The Witch of Lime Street: Seance, Seduction, and Houdini in the Spirit World - David Jaher

The 1920s are famous as the golden age of jazz and glamour, but it was also an era of fevered yearning for communion with the spirit world, after the loss of tens of millions in the First World War and the Spanish-flu epidemic. A desperate search for reunion with dead loved ones precipitated a tidal wave of self-proclaimed psychics—and, as reputable media sought stories on occult phenomena, mediums became celebrities. Against this backdrop, in 1924, the pretty wife of a distinguished Boston surgeon came to embody the raging national debate over Spiritualism, a movement devoted to communication with the dead. Reporters dubbed her the blonde Witch of Lime Street, but she was known to her followers simply as Margery. Her most vocal advocate was none other than Sherlock Holmes' creator Sir Arthur Conan Doyle, who believed so thoroughly in Margery's powers that he urged her to enter a controversial contest, sponsored by Scientific American and offering a large cash prize to the first medium declared authentic by its impressive five-man investigative committee.  Admired for both her exceptional charm and her dazzling effects, Margery was the best hope for the psychic practice to be empirically verified.  Her supernatural gifts beguiled four of the judges. There was only one left to convince...the acclaimed escape artist, Harry Houdini.





The 1920s ushered in a time of emotionally wounded people looking for any answer that would ease the ache. One such answer that caught on like wildfire? Spiritualism. A topic that some find laughable now, but back in the day its practitioners saw the movement as a religion as legit as Christianity, Buddhism, etc. What non-believers scoffed at was the obsession followers of Spiritualism had for trying to make contact with deceased loved ones ... almost at any cost. People would get themselves in absolute fervors over any kind of message claiming to be from the other side. Much of this was spurred by the losses felt from the families of those killed during World War 1 and an epidemic of Spanish Influenza that raced across the U.S. during the Nineteen-teens. One such very vocal, very recognizable advocate for Spiritualism was none other than Sir Arthur Conan Doyle, the creator of the Sherlock Holmes detective series. Doyle himself had lost a son, brother and brother-in-law during the years of WW1. That and Doyle, with that woodland fairies debacle, got himself a bit of a rep for being very much taken with otherworldly ideas.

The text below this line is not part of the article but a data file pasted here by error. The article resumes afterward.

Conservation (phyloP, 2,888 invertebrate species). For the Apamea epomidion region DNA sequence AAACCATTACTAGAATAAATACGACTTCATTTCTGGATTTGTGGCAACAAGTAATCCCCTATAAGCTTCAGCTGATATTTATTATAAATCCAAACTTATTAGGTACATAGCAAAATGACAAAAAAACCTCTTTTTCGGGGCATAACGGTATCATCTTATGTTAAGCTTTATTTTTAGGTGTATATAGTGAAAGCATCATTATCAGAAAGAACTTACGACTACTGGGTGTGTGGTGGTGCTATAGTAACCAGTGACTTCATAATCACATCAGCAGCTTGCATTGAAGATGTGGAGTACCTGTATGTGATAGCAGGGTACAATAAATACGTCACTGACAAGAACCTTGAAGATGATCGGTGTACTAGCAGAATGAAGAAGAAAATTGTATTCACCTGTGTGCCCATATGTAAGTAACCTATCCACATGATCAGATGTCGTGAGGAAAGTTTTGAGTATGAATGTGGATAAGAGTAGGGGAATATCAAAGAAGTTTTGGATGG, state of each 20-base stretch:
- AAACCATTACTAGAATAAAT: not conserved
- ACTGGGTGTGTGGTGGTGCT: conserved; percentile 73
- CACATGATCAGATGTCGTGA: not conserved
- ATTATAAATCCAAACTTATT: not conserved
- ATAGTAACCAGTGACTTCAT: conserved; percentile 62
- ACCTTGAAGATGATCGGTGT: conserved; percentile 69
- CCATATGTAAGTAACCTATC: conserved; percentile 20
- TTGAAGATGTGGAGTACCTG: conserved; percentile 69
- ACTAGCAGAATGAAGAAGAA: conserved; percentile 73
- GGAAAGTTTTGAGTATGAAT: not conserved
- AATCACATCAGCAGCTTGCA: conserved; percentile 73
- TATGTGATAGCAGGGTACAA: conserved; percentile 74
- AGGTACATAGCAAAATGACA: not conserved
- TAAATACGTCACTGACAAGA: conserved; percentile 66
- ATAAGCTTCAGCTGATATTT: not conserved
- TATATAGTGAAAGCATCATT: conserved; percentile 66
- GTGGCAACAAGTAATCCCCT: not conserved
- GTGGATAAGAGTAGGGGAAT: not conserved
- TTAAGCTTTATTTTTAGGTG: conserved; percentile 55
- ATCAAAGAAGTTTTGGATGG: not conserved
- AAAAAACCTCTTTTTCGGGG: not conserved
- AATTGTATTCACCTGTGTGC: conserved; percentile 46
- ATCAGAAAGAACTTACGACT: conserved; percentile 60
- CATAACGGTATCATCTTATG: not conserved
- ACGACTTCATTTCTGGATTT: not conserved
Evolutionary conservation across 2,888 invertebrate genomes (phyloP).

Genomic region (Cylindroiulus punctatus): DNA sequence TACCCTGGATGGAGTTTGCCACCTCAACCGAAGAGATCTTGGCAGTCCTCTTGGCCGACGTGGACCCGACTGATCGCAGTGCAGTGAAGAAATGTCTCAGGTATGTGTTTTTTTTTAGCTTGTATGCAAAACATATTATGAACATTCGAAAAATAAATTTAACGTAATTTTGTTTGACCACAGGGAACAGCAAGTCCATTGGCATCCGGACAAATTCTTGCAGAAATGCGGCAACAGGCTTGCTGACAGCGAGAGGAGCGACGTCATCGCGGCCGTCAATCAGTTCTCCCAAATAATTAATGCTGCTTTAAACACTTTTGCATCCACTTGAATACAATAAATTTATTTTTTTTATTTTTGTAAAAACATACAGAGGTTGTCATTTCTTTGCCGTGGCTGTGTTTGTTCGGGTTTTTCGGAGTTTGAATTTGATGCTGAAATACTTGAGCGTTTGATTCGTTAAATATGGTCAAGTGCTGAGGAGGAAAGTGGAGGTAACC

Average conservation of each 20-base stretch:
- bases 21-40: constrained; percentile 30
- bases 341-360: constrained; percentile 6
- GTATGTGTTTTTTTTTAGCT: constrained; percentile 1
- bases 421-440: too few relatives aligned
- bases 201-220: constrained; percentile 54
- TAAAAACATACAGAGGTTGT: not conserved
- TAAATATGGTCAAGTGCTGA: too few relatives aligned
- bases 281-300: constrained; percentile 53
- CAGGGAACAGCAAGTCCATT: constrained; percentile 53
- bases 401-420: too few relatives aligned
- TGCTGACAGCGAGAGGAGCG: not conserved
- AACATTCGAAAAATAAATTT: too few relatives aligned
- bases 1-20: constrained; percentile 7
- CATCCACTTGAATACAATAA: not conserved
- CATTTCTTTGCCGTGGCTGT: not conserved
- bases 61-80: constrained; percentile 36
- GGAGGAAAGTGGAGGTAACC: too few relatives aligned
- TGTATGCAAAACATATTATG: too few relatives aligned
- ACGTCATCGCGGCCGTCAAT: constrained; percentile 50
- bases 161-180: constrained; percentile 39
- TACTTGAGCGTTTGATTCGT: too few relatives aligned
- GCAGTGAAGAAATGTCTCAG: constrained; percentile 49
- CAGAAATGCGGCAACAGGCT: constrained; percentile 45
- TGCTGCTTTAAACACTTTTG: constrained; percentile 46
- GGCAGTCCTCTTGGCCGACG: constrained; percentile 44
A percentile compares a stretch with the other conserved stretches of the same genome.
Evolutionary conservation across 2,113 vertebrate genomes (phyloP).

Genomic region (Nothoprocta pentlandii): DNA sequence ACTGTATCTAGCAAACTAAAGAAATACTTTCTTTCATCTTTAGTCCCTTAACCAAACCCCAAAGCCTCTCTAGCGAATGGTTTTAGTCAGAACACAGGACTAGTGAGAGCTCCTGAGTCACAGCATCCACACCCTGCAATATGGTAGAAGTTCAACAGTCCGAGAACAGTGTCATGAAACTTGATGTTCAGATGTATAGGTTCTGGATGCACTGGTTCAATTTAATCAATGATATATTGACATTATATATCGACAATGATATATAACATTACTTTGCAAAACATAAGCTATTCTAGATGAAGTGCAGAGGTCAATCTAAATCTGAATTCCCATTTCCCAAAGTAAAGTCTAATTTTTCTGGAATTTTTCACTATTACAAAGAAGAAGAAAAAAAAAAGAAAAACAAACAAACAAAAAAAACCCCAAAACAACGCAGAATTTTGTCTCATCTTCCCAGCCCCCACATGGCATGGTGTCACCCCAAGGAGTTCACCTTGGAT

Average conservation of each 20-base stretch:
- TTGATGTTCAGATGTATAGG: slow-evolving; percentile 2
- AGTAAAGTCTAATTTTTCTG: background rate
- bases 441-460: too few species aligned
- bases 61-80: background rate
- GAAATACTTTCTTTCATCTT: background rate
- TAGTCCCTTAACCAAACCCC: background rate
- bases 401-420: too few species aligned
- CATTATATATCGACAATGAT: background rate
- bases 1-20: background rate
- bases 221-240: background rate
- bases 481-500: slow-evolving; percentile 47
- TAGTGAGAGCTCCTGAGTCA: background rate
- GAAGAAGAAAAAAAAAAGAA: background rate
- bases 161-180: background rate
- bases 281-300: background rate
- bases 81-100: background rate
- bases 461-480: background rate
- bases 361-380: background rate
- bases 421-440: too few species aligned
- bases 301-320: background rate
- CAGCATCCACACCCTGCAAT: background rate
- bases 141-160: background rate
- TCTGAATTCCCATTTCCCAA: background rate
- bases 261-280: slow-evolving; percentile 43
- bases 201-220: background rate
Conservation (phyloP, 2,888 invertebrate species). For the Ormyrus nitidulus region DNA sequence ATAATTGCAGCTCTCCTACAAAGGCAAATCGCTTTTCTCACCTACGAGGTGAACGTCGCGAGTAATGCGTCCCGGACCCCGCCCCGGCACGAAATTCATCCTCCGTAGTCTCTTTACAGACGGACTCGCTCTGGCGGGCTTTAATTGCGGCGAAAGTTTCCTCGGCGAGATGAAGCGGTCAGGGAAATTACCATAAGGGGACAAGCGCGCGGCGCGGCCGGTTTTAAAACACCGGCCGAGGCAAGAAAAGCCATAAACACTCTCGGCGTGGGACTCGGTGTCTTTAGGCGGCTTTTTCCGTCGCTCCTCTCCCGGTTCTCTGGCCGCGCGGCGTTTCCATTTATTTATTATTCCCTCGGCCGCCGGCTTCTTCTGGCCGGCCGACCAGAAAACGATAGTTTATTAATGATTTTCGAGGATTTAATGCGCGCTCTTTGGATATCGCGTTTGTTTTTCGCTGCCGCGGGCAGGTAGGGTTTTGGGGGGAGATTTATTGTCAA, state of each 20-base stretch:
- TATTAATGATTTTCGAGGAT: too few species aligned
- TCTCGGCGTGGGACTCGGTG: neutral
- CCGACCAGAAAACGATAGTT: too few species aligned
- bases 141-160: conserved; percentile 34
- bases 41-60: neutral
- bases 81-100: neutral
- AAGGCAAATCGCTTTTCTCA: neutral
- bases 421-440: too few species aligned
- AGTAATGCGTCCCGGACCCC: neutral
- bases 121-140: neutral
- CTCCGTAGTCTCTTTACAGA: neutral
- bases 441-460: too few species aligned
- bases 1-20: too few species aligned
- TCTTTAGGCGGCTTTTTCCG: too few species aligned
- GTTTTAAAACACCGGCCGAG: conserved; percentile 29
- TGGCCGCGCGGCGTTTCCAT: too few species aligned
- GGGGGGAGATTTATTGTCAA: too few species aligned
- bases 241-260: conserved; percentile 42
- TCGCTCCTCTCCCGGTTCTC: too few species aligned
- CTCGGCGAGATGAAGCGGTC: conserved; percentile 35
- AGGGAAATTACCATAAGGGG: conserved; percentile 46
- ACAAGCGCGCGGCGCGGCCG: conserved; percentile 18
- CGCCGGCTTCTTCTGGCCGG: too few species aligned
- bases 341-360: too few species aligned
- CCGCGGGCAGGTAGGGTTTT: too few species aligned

Doyle was a miracle monger, he {Houdini} said, who packaged his wonders with conviction and erudite words. Nevertheless, the magician believed that his own feats paled next to the novelist's enduring fame. "Doyle is a historical character and his word goes far," he admitted to Bess {Houdini's wife}, "in fact, further than mine."